Tuesday, May 6, 2008

McCain Bags the Health Care Issue

Despite all the polling and social science, political life continues to be intriguingly unpredictable. So, with a generally unpopular war in Iraq, a shaky economy and a very unpopular sitting Republican President, the Democrats should be way ahead in the polls and the Republicans deep down in the dumps. Instead, it is looking better and better for Republican John McCain if he just plays his cards right.

Over at National Review Online, in "The Right Rx," he plays precisely the right card on Health Care policy. This should be a Democrat vote getter. But with this consumer-driven health care solution, McCain will walk away with it.

The Obama and Clinton response to these problems is to promise universal coverage, whatever its cost, and the massive tax increases, mandates, and government regulation that it imposes. But in the end this will accomplish one thing only. We will replace the inefficiency, irrationality, and uncontrolled costs of the current system with the inefficiency, irrationality, and uncontrolled costs of a government monopoly. We’ll have all the problems, and more, of private health care — rigid rules, long waits, and lack of choices, and risk degrading its great strengths and advantages including the innovation and life-saving technology that make American medicine the most advanced in the world.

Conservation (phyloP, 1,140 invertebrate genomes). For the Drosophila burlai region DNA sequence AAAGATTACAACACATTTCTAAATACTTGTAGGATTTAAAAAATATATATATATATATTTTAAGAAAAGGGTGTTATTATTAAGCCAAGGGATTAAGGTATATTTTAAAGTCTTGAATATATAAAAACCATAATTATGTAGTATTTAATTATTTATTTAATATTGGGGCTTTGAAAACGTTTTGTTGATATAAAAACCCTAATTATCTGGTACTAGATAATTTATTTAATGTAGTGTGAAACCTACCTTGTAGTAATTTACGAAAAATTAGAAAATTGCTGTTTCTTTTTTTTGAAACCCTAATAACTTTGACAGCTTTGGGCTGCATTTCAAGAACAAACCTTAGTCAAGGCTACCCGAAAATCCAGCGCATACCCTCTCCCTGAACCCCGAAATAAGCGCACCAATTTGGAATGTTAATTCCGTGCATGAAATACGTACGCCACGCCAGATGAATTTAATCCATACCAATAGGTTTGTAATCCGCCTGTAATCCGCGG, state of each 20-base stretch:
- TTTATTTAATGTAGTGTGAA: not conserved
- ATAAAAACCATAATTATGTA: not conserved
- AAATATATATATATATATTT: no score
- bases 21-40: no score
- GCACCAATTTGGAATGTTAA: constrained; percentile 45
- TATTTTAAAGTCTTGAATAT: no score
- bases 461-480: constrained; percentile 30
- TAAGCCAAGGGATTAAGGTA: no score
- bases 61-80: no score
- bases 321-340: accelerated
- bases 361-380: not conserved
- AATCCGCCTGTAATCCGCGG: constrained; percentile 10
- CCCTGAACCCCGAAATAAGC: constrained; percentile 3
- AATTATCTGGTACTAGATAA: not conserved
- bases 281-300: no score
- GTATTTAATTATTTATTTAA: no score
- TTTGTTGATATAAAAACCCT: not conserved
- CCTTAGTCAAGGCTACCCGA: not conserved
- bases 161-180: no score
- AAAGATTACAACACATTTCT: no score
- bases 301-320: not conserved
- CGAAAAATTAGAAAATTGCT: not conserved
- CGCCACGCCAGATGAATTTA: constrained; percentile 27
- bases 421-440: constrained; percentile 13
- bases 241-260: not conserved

I have a different approach. I believe the key to real reform is to restore control over our health-care system to the patients themselves. To that end, my reforms are built on the pursuit of three goals: paying only for quality medical care, having insurance choices that are diverse and responsive to individual needs, and restoring our sense of personal responsibility.

For more in this consumer-driven approach, see my previous post on Regina Herzlinger's address at The King's College, "Hope for the Health Care Mess."

2 comments:

Chris said...

I agree very much with Mr. McCain's health care plan. It is far superior to the bureaucratic mess into which Mrs. Clinton and Mr. Obama would take us.

We have to wonder, though, he is going to account for those who are already sick. Of course, the Treasury could easily fund them even more than a tax credit, but might there be a better way? It will be interesting to see how he handles this in debates and the general election.

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